fishermen to duck hunters; seems everyone has been a victim of the
At midweek temps fell off the table, plummeting to the teens without
rebounding above the freezing mark for daytime highs. That spells ice
for waterfowlers who had just received water in lowland areas from last
weekís heavy rains.
Across the four state region shallow flooded fields and backwaters of
river bottoms and sloughs will now succumb to ice, taking those areas
out of the equation for weary waterfowlers who had hope to benefit from
recent rains and runoff.
Itís true duck hunters want cold weather to stimulate the migration and
stir up ducks that are already here, putting them up in the sky to move
around and search for food. However, there are limitations. It can get
too cold at times and once ice enters the picture itís another ballgame.
Not only is it cold now but more is on the way! The weatherman says the
New Year will arrive under another spell of bone chilling winds and cold
temps that wonít allow any thawing of shallow water areas.
Ducks will tolerate cold weather for a short spell but once shallow
feeding and roosting areas freeze and dry farm ground gets stone hard
from the cold prohibiting dry feeding in corn and other grain fields the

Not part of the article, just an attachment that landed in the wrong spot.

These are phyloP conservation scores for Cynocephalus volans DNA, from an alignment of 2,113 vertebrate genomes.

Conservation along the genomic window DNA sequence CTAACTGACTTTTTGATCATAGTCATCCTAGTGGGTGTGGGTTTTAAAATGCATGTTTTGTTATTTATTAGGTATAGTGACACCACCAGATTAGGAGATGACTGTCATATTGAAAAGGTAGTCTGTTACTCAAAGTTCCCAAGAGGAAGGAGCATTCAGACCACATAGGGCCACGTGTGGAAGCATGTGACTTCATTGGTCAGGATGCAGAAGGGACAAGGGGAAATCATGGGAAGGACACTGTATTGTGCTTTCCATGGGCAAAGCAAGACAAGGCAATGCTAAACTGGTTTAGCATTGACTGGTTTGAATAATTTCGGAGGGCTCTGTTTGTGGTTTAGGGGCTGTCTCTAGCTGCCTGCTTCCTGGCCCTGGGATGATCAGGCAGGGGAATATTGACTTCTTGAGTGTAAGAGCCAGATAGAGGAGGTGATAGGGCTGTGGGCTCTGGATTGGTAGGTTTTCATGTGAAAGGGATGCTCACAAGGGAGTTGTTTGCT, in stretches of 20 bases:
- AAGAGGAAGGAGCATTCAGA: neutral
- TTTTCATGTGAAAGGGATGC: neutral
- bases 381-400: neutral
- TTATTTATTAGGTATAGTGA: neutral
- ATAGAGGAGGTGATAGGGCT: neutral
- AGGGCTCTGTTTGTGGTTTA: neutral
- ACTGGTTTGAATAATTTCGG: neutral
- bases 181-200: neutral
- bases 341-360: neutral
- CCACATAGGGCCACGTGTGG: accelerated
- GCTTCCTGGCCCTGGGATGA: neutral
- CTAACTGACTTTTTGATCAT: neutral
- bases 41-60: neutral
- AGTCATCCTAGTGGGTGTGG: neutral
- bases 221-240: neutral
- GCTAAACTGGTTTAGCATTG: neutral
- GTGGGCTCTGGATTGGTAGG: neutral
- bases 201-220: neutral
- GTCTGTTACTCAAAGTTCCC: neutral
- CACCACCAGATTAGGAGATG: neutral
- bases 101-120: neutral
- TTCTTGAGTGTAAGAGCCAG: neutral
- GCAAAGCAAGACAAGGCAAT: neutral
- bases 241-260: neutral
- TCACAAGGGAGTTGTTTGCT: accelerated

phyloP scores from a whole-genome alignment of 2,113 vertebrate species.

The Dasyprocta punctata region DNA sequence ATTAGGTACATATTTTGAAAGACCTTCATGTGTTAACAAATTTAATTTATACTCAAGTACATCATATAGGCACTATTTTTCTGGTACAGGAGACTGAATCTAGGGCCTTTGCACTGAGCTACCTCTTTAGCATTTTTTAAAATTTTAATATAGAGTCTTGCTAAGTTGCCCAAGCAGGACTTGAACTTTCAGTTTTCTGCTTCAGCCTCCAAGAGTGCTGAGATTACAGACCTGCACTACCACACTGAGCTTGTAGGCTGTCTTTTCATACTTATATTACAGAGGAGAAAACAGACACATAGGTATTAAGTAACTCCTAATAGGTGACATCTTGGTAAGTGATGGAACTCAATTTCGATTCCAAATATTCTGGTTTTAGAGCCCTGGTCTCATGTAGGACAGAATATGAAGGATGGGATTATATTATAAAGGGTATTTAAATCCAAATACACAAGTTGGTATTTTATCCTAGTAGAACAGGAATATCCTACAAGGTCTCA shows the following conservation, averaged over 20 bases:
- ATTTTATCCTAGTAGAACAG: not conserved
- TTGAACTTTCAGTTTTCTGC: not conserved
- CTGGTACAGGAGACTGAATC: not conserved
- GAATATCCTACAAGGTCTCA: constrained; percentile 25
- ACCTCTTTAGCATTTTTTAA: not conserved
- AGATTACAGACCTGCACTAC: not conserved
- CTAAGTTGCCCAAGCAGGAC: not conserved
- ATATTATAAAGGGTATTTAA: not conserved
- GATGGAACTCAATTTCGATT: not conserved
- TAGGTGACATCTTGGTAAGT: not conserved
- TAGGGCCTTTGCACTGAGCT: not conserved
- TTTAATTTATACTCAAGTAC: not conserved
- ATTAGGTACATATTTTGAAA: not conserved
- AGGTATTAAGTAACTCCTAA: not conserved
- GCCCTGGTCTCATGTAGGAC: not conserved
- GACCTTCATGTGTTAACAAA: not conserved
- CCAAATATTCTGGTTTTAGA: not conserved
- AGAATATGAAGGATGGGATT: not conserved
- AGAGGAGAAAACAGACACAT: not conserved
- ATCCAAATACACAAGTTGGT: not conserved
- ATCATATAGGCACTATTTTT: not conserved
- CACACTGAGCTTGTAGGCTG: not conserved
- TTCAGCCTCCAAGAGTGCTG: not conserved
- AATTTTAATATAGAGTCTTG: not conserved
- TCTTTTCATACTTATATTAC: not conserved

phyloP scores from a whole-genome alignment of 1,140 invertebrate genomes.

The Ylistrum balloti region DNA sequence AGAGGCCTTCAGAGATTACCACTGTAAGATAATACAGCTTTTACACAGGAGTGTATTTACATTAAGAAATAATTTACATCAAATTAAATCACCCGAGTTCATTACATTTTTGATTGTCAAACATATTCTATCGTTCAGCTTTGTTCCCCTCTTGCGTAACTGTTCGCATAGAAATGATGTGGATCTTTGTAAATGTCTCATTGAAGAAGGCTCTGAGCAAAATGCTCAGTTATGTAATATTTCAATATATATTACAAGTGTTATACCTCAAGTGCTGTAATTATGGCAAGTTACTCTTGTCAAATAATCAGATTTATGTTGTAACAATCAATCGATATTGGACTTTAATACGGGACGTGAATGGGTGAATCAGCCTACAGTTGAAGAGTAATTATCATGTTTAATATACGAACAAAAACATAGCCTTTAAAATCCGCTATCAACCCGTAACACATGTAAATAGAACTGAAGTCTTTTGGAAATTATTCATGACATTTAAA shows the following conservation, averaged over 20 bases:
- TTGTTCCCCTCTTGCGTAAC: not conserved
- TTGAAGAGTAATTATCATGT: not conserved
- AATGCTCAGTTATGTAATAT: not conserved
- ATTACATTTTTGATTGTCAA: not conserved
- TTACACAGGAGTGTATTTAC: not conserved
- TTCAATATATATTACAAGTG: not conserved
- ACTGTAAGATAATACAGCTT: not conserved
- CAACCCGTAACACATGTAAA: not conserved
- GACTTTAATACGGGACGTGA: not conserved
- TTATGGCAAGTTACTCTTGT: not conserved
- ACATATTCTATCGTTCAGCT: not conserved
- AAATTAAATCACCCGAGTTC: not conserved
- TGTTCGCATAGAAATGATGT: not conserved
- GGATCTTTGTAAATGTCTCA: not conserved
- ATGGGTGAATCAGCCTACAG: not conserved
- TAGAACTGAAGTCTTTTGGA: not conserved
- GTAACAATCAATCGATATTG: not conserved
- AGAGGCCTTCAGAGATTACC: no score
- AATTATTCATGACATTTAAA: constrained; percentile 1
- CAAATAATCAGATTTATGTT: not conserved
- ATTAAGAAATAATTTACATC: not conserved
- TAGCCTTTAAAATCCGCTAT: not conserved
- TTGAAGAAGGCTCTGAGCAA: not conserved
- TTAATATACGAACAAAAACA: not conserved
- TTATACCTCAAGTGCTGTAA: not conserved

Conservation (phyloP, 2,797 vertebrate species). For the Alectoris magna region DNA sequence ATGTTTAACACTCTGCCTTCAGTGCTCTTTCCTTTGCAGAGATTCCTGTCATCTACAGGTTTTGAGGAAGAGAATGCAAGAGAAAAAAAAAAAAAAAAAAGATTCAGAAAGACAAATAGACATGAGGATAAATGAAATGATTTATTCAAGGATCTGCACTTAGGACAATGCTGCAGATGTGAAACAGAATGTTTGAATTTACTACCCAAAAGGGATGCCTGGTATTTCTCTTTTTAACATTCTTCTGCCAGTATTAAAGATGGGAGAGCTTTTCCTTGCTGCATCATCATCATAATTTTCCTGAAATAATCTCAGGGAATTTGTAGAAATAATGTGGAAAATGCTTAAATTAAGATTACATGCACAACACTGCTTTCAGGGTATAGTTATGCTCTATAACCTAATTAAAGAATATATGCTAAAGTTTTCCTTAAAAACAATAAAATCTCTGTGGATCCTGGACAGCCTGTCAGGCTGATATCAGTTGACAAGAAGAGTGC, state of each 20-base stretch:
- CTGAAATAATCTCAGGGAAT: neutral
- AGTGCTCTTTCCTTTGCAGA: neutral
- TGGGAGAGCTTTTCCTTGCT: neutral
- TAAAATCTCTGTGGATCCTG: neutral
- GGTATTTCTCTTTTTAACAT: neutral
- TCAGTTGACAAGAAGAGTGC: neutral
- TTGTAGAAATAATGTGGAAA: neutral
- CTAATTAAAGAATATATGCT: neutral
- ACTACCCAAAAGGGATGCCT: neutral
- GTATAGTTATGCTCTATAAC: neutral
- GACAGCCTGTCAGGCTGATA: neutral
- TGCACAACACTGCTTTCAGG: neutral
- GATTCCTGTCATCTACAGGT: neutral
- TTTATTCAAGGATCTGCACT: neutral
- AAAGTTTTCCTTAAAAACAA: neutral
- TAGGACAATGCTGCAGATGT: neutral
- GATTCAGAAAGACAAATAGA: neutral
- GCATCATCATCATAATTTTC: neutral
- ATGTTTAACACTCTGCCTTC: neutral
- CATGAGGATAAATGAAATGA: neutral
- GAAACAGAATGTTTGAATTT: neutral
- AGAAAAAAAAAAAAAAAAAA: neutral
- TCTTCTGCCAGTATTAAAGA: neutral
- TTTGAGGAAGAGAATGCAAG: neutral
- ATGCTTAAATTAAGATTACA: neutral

ducks will move out to areas with more access.
Actually, during very cold spells ducks wonít move much in their
traditional early morning feeding sprees, opting to wait until midday
when slightly warmer temps and sunshine sometimes thaw frozen ground or
pockets of water. It can get too cold for ducks and those who hunt them
When severe weather arrives it adds additional challenges of all sorts.
Outboard motors are stubborn to start. Batteries fall victim to the cold
and lose their charge. Pull ropes freeze too so manual start motors are
dead in the water at times.
Decoys lose their lifelike appearance when wearing a sheet of ice that
glares in the sun. Ducks can tell the difference too and flare easily
from such settings. Although hunters may attempt to keep the ice off or
broken out of the spread sometimes itís just an uphill battle.